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Catching and batting

When you catch a ball of mass m that was travelling at velocity v the change of momentum of the ball during the catching is mv. To do this you must apply a force F for a time t. So since impulse equals change of momentum Ft = mv. You can see that the longer you take to bring the ball to rest the smaller the force - that's why it is sensible to "bring your hands back" when catching a ball - especially a hard one like a cricket ball, the ball does not "give" so you must.

When you hit the ball straight back the change of momentum is much bigger.

Momentum of ball before collision = mv
Momentum of ball after collision = - mv [momentum is a vector and we must allow for the change of direction, the minus sign tells you that the ball is moving in the opposite direction].

Therefore change of momentum of ball = mv - (-mv) = 2mv

So force on the ball F = 2mv/t and if the time spent in hitting the ball backwards is the same as that spent in catching you can see that the force will be twice as large.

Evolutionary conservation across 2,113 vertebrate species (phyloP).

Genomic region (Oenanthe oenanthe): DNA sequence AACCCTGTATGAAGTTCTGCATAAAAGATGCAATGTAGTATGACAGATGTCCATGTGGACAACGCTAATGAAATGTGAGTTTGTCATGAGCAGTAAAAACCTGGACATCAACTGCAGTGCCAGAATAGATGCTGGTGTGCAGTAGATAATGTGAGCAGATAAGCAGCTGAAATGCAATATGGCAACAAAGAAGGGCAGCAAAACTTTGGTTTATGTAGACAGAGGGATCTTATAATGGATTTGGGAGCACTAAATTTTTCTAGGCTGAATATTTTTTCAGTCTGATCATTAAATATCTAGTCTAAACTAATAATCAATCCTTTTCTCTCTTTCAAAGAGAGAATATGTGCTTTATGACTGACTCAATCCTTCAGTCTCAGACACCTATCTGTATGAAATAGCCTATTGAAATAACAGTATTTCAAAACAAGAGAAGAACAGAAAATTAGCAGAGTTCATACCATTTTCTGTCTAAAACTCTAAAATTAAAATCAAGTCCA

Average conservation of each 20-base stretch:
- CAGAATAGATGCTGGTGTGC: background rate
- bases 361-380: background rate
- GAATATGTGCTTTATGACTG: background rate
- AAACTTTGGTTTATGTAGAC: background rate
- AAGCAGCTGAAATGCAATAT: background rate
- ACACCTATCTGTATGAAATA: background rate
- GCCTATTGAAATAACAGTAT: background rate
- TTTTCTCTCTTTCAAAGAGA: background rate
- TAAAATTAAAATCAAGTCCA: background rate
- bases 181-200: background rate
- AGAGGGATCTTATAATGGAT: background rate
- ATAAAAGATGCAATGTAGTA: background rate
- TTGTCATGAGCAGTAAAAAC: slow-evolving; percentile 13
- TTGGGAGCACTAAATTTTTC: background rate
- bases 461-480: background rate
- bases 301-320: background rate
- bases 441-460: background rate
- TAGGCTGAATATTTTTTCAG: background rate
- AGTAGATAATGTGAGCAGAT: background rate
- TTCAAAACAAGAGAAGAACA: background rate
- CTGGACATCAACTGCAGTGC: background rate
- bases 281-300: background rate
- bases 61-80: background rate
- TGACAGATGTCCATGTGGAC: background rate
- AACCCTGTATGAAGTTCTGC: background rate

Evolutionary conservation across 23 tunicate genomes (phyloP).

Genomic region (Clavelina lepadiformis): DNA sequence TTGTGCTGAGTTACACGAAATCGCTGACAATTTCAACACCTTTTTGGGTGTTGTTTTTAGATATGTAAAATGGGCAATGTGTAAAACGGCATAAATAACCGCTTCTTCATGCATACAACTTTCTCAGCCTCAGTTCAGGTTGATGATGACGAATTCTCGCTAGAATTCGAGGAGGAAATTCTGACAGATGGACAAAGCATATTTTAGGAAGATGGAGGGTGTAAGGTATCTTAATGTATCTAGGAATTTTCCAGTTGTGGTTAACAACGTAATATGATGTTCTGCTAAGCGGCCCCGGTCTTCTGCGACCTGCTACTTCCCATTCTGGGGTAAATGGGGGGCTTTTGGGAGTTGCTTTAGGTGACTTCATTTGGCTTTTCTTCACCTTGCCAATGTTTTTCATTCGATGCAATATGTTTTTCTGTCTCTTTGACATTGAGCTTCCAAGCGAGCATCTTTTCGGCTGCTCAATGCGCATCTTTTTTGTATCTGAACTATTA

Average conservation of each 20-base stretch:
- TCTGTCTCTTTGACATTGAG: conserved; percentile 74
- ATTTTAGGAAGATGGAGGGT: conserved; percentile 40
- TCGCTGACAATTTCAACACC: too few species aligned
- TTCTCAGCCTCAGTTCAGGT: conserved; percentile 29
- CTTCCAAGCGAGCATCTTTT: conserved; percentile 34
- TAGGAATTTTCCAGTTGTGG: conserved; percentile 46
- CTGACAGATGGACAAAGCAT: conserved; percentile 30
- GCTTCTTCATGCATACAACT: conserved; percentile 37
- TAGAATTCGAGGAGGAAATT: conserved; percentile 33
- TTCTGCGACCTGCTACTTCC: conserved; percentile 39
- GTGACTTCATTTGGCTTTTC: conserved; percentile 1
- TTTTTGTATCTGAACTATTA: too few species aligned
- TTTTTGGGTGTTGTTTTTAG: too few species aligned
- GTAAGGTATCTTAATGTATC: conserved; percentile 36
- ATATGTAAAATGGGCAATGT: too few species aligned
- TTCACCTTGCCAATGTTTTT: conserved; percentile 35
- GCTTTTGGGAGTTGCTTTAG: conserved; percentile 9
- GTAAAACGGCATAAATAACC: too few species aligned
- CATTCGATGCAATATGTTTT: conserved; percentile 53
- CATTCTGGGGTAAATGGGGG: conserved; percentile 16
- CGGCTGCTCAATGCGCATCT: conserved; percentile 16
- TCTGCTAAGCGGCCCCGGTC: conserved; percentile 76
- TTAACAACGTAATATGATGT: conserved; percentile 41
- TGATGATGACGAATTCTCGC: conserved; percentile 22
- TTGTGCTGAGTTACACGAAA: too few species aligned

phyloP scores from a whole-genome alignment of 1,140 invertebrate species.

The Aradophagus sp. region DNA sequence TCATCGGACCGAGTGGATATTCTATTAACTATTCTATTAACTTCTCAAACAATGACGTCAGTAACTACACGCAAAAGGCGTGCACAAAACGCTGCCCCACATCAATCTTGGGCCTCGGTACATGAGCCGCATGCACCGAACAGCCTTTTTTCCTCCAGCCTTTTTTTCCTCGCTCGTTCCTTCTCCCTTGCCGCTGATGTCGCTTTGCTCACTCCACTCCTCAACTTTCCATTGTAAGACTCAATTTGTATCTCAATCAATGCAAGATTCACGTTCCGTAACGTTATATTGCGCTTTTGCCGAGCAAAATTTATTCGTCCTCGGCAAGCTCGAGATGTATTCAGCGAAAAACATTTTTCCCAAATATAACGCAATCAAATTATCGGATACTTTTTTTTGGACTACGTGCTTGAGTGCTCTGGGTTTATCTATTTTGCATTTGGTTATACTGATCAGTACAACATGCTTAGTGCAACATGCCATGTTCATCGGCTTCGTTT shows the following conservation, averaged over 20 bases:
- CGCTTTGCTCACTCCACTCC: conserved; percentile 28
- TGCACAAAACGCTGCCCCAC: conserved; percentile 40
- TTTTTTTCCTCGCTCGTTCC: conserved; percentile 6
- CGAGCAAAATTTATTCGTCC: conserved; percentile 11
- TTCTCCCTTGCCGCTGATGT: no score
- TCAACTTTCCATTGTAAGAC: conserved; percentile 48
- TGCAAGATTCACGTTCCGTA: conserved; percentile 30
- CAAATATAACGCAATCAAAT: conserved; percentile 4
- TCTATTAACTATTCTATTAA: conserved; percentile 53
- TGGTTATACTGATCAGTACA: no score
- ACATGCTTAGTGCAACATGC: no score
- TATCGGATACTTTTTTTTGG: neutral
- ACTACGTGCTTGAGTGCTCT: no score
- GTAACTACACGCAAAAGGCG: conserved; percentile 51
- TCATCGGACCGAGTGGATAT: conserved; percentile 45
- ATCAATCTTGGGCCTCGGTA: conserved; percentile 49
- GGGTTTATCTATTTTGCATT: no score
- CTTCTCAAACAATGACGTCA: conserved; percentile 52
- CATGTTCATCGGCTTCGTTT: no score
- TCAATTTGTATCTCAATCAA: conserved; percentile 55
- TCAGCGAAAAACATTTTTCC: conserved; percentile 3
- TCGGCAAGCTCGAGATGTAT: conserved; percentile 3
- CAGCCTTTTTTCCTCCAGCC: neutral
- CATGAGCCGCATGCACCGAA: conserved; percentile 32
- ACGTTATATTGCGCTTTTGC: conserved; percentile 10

Catching :-      Momentum change = mv      Force = mv/t

Hitting back at the same speed :-      Momentum change = 2mv      Force = 2mv/t

Example problems
1. A girl plays in a hockey match. At one point she stops a ball from a corner with her stick and at another she hits a ball that was coming towards her straight back. In both cases assume that the mass of the hockey ball was 0.15 kg, the velocity of the ball was 12 ms-1 and that it was in contact with her stick for 0.05 s. Calculate the force in each case:

(a) Stopping the ball: F = mv/t = 0.15x12/0.05 = 36 N
(b) Hitting the ball back: F = 2mv/t = 2x0.15x12/0.05 = 72 N

2. Emission of an alpha particle
A radium nucleus with a relative atomic mass of 226 (226Ra) emits an alpha particle (relative atomic mass 4 (4He)) at 1.5x107 ms-1 .
What is the recoil velocity of the radon nucleus?

Using: recoil velocity (V) = -vm/M = - 1.5x107x4/226 = - 2.65x105 ms-1

© Keith Gibbs 2020